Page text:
From Zuckerberg to Tarantino, See Martin Schoeller’s Portraits
By Richard Conway
When Martin Schoeller was sent to the White House to photograph president Bill Clinton in 2000 for the New Yorker, he knew exactly the shot he wanted: the Commander-in-Chief playing golf in the official residence.
“Him putting in the Oval Office was my main goal,” Schoeller tells TIME, saying he wanted to recreate the seemingly casual atmosphere of Kennedy’s “Camelot,” where JFK junior was photographed inside the Resolute Desk. But there were to be two problems. Firstly, Clinton’s main office was off limits, so they had to move to a similar looking space next door. And then a second problem reared its head: the president didn’t have any clubs. What to do?
“I have some right here!” Schoeller told the president excitedly, having brought his own clubs and balls, ever-prepared. Clinton couldn’t resist: he took the sticks and started playing, much to the chagrin of his publicity-savvy entourage. The resulting image is as candid as it is amusing and features in Schoeller’s newest book Portraits, alongside several years of his work.
Now, the photographer talks LightBox through a selection of high profile shoots from the title. We hear the story of pro skater Tony Hawk leaping from his kitchen counter at the crack of dawn and Quentin Tarantino apparently blissing out in a sea of doves. There’s the tale of an easy going Bill Murray golfing from behind a curtain in a New York hotel room and one of British chef April Bloomfield looking as if she is being served up as one of her own meals.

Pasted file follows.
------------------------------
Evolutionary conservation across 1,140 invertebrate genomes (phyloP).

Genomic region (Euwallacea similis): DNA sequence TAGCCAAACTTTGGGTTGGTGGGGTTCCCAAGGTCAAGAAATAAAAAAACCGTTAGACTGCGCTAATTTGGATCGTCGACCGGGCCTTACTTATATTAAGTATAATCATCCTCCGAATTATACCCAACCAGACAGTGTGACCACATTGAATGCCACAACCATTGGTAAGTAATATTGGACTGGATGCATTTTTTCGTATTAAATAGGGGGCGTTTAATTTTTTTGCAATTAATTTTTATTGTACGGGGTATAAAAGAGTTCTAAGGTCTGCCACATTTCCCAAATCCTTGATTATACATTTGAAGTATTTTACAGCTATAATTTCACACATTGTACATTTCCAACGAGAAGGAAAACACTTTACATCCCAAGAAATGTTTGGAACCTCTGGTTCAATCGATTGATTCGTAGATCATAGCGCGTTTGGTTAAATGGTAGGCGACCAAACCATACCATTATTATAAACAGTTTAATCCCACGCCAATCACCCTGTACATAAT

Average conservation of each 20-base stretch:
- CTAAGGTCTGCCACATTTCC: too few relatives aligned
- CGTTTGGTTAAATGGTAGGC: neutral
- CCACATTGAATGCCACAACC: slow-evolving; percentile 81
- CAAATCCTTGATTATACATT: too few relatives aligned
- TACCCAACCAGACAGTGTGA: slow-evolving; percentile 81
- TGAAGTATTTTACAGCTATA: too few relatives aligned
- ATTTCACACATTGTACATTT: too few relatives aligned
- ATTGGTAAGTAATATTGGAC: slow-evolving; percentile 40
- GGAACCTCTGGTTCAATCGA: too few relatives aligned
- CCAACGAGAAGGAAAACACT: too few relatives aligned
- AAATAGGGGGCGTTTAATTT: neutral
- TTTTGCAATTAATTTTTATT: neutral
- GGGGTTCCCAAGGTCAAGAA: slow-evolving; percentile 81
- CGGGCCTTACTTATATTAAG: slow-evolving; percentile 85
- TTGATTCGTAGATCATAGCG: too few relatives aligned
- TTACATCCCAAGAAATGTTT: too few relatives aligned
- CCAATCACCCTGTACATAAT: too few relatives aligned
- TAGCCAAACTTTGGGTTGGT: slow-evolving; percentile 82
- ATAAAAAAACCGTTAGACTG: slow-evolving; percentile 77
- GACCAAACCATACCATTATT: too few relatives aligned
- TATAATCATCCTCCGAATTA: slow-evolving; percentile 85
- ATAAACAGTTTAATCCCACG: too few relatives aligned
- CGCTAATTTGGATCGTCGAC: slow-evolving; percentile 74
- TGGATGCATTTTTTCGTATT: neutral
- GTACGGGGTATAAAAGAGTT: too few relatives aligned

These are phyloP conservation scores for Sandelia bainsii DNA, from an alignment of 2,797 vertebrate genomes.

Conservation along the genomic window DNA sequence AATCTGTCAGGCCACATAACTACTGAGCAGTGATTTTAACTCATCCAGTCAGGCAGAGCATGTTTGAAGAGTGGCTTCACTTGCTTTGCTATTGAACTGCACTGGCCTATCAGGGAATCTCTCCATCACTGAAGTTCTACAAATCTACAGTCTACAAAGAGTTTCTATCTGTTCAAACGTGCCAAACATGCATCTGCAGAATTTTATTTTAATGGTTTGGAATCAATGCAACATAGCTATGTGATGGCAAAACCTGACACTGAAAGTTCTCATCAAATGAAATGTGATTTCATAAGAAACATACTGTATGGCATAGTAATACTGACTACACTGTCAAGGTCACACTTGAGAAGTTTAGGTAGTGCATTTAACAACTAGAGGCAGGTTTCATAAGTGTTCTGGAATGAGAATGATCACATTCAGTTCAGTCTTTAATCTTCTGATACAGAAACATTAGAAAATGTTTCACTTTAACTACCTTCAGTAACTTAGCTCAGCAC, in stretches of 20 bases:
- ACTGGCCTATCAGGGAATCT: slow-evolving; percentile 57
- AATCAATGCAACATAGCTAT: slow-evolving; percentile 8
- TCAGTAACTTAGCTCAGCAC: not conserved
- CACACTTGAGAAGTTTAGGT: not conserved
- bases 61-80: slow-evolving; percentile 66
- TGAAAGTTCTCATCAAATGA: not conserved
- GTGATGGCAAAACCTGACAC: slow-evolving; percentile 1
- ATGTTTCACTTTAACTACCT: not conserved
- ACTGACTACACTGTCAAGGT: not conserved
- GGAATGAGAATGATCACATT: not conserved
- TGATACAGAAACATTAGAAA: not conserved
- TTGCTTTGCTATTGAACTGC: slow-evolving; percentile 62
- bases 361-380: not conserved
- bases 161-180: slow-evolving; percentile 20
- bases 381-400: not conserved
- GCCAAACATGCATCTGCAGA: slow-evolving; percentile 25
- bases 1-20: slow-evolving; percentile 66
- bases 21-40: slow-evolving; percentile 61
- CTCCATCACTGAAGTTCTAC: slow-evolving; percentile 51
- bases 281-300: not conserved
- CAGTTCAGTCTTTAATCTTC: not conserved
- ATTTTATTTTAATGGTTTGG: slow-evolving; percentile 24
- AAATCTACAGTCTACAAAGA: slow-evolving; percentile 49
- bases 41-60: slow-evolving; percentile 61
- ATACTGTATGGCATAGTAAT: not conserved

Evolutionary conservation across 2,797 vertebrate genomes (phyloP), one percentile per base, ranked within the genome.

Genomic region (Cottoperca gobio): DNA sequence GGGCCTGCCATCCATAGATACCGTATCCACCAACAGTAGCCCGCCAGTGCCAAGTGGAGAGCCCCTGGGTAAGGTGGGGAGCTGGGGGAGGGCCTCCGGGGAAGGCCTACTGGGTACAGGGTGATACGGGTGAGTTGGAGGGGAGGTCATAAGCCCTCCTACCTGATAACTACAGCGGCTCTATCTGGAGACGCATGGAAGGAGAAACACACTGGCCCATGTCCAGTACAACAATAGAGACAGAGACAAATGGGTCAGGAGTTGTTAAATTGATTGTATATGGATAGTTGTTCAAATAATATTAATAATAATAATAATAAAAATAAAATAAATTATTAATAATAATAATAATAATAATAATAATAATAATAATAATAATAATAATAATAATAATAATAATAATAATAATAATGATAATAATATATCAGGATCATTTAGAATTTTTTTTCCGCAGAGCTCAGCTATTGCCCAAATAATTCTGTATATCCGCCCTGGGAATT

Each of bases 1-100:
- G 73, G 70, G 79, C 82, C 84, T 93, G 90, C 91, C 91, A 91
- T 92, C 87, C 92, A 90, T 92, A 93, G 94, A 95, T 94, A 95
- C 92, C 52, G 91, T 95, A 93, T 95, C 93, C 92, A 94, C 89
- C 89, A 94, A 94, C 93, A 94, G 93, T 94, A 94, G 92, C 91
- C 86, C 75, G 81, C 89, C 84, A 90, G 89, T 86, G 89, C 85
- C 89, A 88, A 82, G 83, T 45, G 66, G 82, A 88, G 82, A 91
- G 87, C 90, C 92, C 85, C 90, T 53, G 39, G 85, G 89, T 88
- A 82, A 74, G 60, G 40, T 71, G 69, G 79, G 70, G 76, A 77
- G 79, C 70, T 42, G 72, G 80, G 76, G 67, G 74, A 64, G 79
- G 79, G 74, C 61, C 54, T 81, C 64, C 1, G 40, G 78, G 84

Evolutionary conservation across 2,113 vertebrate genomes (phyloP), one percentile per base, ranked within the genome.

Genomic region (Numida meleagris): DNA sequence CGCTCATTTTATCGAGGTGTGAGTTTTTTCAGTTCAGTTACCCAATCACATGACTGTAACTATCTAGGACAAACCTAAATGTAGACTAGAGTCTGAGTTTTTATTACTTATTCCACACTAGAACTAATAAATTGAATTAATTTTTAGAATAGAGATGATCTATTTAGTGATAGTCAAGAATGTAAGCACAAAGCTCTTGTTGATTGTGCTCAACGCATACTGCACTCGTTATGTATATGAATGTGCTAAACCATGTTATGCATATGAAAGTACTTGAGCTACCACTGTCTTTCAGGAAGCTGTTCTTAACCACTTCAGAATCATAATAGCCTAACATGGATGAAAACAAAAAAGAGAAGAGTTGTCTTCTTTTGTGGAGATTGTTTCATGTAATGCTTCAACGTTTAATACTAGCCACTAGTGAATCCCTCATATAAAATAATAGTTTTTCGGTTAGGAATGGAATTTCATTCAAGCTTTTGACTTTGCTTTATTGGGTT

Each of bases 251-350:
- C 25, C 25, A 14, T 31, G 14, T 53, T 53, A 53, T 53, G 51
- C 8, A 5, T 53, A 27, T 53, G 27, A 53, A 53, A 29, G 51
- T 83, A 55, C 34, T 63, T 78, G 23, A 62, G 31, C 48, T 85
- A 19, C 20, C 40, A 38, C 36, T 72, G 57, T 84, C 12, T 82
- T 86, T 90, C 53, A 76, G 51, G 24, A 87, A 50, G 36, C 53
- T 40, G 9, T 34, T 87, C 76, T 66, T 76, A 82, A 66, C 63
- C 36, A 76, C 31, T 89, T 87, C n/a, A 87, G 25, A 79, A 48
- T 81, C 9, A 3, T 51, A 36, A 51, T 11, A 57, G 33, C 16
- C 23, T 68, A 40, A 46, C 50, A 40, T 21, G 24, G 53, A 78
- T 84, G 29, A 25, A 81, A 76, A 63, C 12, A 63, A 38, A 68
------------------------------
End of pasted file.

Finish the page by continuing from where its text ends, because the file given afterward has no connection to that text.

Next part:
A native of Germany, Schoeller once worked for Annie Leibovitz, later going it alone to make portraits of people on the streets of New York (he would even set up a working studio on the sidewalk). He got an early break photographing Vanessa Redgrave for Time Out New York and worked for magazines such as Fortune and Worth.
Probably most famous for his close up head shots, he is now a regular photographer for the New Yorker and many other publications and has shot several covers for TIME, including Mark Zuckerberg for Person of the Year in 2010 and the May 21, 2012 “Are You Mom Enough?” story. Schoeller’s photographic method is known to be one of persistence: he shoots until he catches a subject in an unguarded moment. And for some, the resulting work is notable for its equal treatment of subjects of varying stature. Schoeller’s lens, in the words of various commentators, is ever democratic.
“One feels not confronted by the subjects of the pages,” Jeff Koons writes in the foreword to Portraits. ” [Instead], one shares an honest moment with each individual and embraces the truthfulness that Martin presents.”